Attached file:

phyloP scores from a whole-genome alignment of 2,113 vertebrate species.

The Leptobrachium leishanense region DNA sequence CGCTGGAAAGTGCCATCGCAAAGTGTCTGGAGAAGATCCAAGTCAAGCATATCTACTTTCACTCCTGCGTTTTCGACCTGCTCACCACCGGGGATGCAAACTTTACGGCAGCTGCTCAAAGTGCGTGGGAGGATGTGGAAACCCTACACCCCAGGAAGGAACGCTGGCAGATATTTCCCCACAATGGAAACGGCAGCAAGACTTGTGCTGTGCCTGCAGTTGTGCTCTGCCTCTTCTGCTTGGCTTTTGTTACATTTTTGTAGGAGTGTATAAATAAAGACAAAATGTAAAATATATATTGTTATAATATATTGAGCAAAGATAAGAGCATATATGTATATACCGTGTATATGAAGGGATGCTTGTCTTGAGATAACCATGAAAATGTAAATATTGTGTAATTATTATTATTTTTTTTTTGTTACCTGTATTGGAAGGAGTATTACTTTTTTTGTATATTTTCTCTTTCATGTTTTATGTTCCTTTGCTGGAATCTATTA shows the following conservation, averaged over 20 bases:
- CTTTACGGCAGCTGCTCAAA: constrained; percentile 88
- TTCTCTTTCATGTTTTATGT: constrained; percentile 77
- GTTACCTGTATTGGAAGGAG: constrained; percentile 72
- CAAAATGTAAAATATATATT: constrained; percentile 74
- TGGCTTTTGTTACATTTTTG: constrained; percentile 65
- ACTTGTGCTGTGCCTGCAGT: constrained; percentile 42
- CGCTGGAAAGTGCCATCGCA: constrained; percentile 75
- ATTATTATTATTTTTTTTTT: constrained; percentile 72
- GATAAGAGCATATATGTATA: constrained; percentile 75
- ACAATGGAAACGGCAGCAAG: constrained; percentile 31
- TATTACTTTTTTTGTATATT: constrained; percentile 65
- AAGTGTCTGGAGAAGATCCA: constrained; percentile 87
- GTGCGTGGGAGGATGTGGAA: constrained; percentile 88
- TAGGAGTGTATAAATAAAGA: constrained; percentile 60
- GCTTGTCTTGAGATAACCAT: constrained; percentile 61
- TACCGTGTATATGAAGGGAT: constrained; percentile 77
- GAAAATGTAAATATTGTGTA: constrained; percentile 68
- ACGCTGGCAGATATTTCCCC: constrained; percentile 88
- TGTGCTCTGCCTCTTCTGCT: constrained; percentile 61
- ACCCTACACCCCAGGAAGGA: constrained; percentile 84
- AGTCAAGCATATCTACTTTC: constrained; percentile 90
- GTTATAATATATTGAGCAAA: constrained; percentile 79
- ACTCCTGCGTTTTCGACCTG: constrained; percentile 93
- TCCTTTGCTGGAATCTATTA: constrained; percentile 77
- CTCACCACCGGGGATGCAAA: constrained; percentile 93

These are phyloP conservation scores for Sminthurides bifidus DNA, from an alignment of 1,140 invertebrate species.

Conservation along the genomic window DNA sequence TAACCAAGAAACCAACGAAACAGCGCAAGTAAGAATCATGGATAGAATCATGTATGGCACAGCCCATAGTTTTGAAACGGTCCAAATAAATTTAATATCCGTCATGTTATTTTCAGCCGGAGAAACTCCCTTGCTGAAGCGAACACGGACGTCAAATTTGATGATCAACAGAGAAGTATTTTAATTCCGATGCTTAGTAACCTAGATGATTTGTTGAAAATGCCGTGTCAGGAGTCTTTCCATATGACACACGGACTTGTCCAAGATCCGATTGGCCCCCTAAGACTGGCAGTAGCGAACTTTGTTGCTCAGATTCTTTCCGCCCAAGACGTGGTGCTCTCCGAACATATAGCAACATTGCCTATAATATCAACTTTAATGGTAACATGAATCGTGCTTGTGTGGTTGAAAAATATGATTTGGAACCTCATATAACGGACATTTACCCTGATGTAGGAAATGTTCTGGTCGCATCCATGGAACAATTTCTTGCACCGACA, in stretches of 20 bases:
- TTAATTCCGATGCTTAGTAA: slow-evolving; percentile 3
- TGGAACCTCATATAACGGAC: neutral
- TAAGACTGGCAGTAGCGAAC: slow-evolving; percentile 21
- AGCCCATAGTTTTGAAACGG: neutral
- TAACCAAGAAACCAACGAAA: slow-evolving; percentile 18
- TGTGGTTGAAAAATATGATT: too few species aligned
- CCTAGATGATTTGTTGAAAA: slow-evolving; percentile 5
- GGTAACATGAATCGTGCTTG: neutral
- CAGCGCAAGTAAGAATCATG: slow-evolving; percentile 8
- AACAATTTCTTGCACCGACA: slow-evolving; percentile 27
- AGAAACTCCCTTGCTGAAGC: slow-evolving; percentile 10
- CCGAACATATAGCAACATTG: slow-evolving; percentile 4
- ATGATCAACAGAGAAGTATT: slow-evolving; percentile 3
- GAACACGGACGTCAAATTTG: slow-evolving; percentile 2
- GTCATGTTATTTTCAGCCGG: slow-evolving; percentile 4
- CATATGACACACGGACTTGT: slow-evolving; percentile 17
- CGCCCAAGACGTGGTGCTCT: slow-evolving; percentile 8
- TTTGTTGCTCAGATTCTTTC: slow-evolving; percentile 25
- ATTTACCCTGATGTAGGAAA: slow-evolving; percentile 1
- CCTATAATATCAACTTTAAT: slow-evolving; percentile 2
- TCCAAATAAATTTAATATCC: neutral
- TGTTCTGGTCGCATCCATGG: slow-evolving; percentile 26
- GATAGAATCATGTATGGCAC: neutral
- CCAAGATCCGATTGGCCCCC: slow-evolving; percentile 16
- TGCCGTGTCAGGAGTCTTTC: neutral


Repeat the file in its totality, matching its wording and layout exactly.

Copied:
phyloP scores from a whole-genome alignment of 2,113 vertebrate species.

The Leptobrachium leishanense region DNA sequence CGCTGGAAAGTGCCATCGCAAAGTGTCTGGAGAAGATCCAAGTCAAGCATATCTACTTTCACTCCTGCGTTTTCGACCTGCTCACCACCGGGGATGCAAACTTTACGGCAGCTGCTCAAAGTGCGTGGGAGGATGTGGAAACCCTACACCCCAGGAAGGAACGCTGGCAGATATTTCCCCACAATGGAAACGGCAGCAAGACTTGTGCTGTGCCTGCAGTTGTGCTCTGCCTCTTCTGCTTGGCTTTTGTTACATTTTTGTAGGAGTGTATAAATAAAGACAAAATGTAAAATATATATTGTTATAATATATTGAGCAAAGATAAGAGCATATATGTATATACCGTGTATATGAAGGGATGCTTGTCTTGAGATAACCATGAAAATGTAAATATTGTGTAATTATTATTATTTTTTTTTTGTTACCTGTATTGGAAGGAGTATTACTTTTTTTGTATATTTTCTCTTTCATGTTTTATGTTCCTTTGCTGGAATCTATTA shows the following conservation, averaged over 20 bases:
- CTTTACGGCAGCTGCTCAAA: constrained; percentile 88
- TTCTCTTTCATGTTTTATGT: constrained; percentile 77
- GTTACCTGTATTGGAAGGAG: constrained; percentile 72
- CAAAATGTAAAATATATATT: constrained; percentile 74
- TGGCTTTTGTTACATTTTTG: constrained; percentile 65
- ACTTGTGCTGTGCCTGCAGT: constrained; percentile 42
- CGCTGGAAAGTGCCATCGCA: constrained; percentile 75
- ATTATTATTATTTTTTTTTT: constrained; percentile 72
- GATAAGAGCATATATGTATA: constrained; percentile 75
- ACAATGGAAACGGCAGCAAG: constrained; percentile 31
- TATTACTTTTTTTGTATATT: constrained; percentile 65
- AAGTGTCTGGAGAAGATCCA: constrained; percentile 87
- GTGCGTGGGAGGATGTGGAA: constrained; percentile 88
- TAGGAGTGTATAAATAAAGA: constrained; percentile 60
- GCTTGTCTTGAGATAACCAT: constrained; percentile 61
- TACCGTGTATATGAAGGGAT: constrained; percentile 77
- GAAAATGTAAATATTGTGTA: constrained; percentile 68
- ACGCTGGCAGATATTTCCCC: constrained; percentile 88
- TGTGCTCTGCCTCTTCTGCT: constrained; percentile 61
- ACCCTACACCCCAGGAAGGA: constrained; percentile 84
- AGTCAAGCATATCTACTTTC: constrained; percentile 90
- GTTATAATATATTGAGCAAA: constrained; percentile 79
- ACTCCTGCGTTTTCGACCTG: constrained; percentile 93
- TCCTTTGCTGGAATCTATTA: constrained; percentile 77
- CTCACCACCGGGGATGCAAA: constrained; percentile 93

These are phyloP conservation scores for Sminthurides bifidus DNA, from an alignment of 1,140 invertebrate species.

Conservation along the genomic window DNA sequence TAACCAAGAAACCAACGAAACAGCGCAAGTAAGAATCATGGATAGAATCATGTATGGCACAGCCCATAGTTTTGAAACGGTCCAAATAAATTTAATATCCGTCATGTTATTTTCAGCCGGAGAAACTCCCTTGCTGAAGCGAACACGGACGTCAAATTTGATGATCAACAGAGAAGTATTTTAATTCCGATGCTTAGTAACCTAGATGATTTGTTGAAAATGCCGTGTCAGGAGTCTTTCCATATGACACACGGACTTGTCCAAGATCCGATTGGCCCCCTAAGACTGGCAGTAGCGAACTTTGTTGCTCAGATTCTTTCCGCCCAAGACGTGGTGCTCTCCGAACATATAGCAACATTGCCTATAATATCAACTTTAATGGTAACATGAATCGTGCTTGTGTGGTTGAAAAATATGATTTGGAACCTCATATAACGGACATTTACCCTGATGTAGGAAATGTTCTGGTCGCATCCATGGAACAATTTCTTGCACCGACA, in stretches of 20 bases:
- TTAATTCCGATGCTTAGTAA: slow-evolving; percentile 3
- TGGAACCTCATATAACGGAC: neutral
- TAAGACTGGCAGTAGCGAAC: slow-evolving; percentile 21
- AGCCCATAGTTTTGAAACGG: neutral
- TAACCAAGAAACCAACGAAA: slow-evolving; percentile 18
- TGTGGTTGAAAAATATGATT: too few species aligned
- CCTAGATGATTTGTTGAAAA: slow-evolving; percentile 5
- GGTAACATGAATCGTGCTTG: neutral
- CAGCGCAAGTAAGAATCATG: slow-evolving; percentile 8
- AACAATTTCTTGCACCGACA: slow-evolving; percentile 27
- AGAAACTCCCTTGCTGAAGC: slow-evolving; percentile 10
- CCGAACATATAGCAACATTG: slow-evolving; percentile 4
- ATGATCAACAGAGAAGTATT: slow-evolving; percentile 3
- GAACACGGACGTCAAATTTG: slow-evolving; percentile 2
- GTCATGTTATTTTCAGCCGG: slow-evolving; percentile 4
- CATATGACACACGGACTTGT: slow-evolving; percentile 17
- CGCCCAAGACGTGGTGCTCT: slow-evolving; percentile 8
- TTTGTTGCTCAGATTCTTTC: slow-evolving; percentile 25
- ATTTACCCTGATGTAGGAAA: slow-evolving; percentile 1
- CCTATAATATCAACTTTAAT: slow-evolving; percentile 2
- TCCAAATAAATTTAATATCC: neutral
- TGTTCTGGTCGCATCCATGG: slow-evolving; percentile 26
- GATAGAATCATGTATGGCAC: neutral
- CCAAGATCCGATTGGCCCCC: slow-evolving; percentile 16
- TGCCGTGTCAGGAGTCTTTC: neutral